Funding in A.I. start-ups has increased more than fourfold to $681 million in 2015, from $145 million in 2011, according to the market research firm CB Insights. The firm estimates that new investments will reach $1.2 billion this year, up 76 percent from last year.
But what I really thought was interesting was the inducement to get people to do this: Comma Points and a scoreboard.
In other words, Hotz turned this into a game. I wonder if he plans to use the Chffr app to offer bonus points to get people to drive on roads that present particularly difficult challenges to the AI? See: Pokemon Go/Soft Control.
You don’t have to be a billionaire investor to get involved with the development of self-driving cars. Thanks to George Hotz and his company, Comma.ai, all you need is a cell phone, a windshield mount and Hotz’s own Chffr app.
Chffr is available only for Android phones at the moment. After downloading it, mount your camera on the windshield and open the app. Chffr records your drive and watches along as you navigate around bicyclists, wait for cars at stop signs and other daily traffic-related occurrences. It uploads that data to Comma.ai’s servers, which compiles all the data it receives to help its autonomous-driving kit learn to mimic human behavior.
For using Chffr, you’ll earn something called “Comma Points.” Nobody’s really sure what the points are for, but for the time being, they’re reflected on a leaderboard on Comma.ai’s site, so you can see who’s doing the best job at contributing. Right now, friend of Roadshow Alex Roy is in second place, and George Hotz himself is down in ninth.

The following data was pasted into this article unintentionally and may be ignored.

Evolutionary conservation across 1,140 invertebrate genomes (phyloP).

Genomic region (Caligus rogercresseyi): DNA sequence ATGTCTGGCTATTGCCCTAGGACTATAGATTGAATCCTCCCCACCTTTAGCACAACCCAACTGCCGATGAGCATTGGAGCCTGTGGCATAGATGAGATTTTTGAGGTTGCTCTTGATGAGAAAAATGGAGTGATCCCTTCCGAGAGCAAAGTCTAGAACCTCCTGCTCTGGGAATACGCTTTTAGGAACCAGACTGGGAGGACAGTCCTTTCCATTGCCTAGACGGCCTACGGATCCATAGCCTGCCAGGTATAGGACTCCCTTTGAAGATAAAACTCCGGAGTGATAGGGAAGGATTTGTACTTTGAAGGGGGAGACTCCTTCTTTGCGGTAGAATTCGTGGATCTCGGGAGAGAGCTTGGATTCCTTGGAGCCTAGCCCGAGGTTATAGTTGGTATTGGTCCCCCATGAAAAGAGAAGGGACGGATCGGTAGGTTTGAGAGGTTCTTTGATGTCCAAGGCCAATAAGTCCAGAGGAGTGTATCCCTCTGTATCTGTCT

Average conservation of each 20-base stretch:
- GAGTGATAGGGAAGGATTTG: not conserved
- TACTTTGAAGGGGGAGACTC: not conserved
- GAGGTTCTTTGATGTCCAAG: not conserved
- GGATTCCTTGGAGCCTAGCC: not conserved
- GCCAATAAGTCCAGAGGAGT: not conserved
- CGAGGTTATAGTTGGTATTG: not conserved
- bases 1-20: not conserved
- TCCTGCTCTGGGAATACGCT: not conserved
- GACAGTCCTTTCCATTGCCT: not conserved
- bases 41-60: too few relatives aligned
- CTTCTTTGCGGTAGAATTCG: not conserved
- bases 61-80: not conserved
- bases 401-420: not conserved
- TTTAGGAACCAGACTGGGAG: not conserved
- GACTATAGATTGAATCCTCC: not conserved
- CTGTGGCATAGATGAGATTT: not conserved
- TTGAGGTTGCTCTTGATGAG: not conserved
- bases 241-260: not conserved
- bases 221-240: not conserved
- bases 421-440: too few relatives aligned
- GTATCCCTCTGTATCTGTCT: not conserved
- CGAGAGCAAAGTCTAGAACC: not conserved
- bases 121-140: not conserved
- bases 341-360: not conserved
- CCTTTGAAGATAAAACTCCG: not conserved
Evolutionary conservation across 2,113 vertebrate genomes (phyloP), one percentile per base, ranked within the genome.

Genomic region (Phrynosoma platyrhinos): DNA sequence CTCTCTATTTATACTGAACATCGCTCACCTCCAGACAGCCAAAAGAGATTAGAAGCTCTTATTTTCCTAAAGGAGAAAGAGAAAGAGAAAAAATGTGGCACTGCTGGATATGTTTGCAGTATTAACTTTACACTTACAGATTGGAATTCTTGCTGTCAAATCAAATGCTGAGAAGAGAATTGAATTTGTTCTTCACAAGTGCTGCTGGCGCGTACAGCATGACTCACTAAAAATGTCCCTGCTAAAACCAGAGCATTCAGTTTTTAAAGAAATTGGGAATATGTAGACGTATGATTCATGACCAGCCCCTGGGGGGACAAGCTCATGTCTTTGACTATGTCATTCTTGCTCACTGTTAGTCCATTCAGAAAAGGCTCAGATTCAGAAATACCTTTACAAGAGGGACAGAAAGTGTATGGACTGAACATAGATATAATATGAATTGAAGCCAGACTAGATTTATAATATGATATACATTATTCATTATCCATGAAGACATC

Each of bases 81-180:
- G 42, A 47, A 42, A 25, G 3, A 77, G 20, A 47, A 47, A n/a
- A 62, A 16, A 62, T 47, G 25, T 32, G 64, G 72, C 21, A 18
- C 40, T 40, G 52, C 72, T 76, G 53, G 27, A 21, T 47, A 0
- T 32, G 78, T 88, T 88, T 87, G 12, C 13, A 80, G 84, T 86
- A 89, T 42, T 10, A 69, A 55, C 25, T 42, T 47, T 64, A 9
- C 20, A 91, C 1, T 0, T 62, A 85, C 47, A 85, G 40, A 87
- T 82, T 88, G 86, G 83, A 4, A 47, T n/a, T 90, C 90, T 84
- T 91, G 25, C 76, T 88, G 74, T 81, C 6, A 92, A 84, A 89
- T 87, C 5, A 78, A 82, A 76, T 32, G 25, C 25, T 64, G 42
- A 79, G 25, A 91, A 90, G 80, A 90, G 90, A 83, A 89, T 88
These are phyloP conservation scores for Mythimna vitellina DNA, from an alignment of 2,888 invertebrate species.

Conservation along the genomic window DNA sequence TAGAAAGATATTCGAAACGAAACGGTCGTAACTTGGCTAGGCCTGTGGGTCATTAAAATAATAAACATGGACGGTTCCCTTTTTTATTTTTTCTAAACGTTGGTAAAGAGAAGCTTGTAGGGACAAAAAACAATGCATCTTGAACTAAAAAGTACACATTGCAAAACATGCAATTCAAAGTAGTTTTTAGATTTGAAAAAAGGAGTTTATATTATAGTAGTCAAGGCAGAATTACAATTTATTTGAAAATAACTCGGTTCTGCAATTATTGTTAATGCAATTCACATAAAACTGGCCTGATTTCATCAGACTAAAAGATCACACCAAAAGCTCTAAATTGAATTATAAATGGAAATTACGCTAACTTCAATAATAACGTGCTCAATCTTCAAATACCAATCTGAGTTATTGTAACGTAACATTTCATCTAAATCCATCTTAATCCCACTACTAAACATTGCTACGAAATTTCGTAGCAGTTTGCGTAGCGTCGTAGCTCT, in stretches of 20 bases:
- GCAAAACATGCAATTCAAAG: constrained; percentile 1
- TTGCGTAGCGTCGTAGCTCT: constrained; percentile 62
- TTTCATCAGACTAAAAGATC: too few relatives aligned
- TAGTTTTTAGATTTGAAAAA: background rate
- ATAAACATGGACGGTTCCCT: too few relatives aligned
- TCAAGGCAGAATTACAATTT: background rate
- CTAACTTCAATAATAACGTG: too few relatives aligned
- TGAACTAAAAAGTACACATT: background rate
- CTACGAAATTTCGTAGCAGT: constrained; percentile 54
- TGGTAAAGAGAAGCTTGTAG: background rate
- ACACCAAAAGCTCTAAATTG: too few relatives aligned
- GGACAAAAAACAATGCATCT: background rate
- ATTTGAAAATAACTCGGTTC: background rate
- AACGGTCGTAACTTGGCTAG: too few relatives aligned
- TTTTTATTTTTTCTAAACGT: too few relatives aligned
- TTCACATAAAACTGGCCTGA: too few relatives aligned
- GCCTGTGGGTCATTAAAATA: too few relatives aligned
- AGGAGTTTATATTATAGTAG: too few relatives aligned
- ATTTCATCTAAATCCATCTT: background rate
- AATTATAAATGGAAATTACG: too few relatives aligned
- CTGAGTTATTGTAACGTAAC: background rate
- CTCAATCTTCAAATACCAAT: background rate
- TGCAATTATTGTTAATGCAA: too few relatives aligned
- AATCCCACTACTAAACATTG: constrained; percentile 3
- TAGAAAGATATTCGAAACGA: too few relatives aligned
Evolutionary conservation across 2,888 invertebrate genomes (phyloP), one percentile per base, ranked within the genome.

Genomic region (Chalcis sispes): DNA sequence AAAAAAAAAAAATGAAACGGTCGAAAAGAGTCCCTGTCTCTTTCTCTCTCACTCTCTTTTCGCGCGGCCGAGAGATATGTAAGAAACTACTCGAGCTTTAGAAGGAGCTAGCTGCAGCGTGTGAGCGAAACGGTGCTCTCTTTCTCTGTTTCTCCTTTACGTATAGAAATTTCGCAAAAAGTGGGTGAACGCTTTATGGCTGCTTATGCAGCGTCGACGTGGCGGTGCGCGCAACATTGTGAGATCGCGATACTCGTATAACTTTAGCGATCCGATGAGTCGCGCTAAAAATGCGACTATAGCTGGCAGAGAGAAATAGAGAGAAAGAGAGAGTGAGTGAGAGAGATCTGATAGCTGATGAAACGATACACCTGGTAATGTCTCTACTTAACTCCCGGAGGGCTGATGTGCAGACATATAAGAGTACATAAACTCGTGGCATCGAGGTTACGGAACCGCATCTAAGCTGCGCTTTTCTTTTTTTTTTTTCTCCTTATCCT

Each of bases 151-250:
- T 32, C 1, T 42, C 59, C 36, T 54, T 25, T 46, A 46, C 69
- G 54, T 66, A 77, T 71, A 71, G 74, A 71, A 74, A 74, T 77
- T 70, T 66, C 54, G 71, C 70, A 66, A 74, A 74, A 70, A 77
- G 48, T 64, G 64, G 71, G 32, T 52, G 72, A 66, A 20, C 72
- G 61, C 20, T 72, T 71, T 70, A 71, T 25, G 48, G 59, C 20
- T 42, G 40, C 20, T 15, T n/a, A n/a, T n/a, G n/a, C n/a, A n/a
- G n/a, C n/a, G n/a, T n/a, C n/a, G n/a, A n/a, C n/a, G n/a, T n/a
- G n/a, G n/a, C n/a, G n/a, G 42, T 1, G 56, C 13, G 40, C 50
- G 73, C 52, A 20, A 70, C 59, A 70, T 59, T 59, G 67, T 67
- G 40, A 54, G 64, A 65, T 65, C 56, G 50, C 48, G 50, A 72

A super-hard metal has been made in the laboratory by melting together titanium and gold.
The alloy is the hardest known metallic substance compatible with living tissues, say US physicists.
The material is four times harder than pure titanium and has applications in making longer-lasting medical implants, they say.
Conventional knee and hip implants have to be replaced after about 10 years due to wear and tear.
Details of the new metal – an alloy of gold and titanium – are revealed in the journal, Science Advances.
Gunman Found Dead
At least nine people were killed and 21 others hurt Friday in a shooting rampage at a busy shopping district in Munich, Germany, police said. Police searched for attackers, thinking there might be three, and found a man who’d killed himself on a side street near Olympia shopping mall, police Chief Hubertus Andrae said.
Based on surveillance video and witness statements, police concluded he was the sole gunman, Andrae said. The unidentified attacker was an 18-year-old German-Iranian who had lived in Munich for more than two years. The man was not known to police and his motives are unclear, authorities said. No group has claimed responsibility. Many children were among the casualties. Police said 16 people remain hospitalized.
AFP: Three Suspected Gunmen in German Shooting
#BREAKING Three suspected gunmen in German shooting: police
— AFP news agency (@AFP) July 22, 2016
Update: GSG9 Has Responded
Several people were dead or injured after shots rang out at a shopping center Friday evening in Munich, Germany, police said. Multiple gunmen were believed to be on the loose.
“At the moment we don’t know where the perpetrators are. Take care and avoid public places,” Munich police tweeted.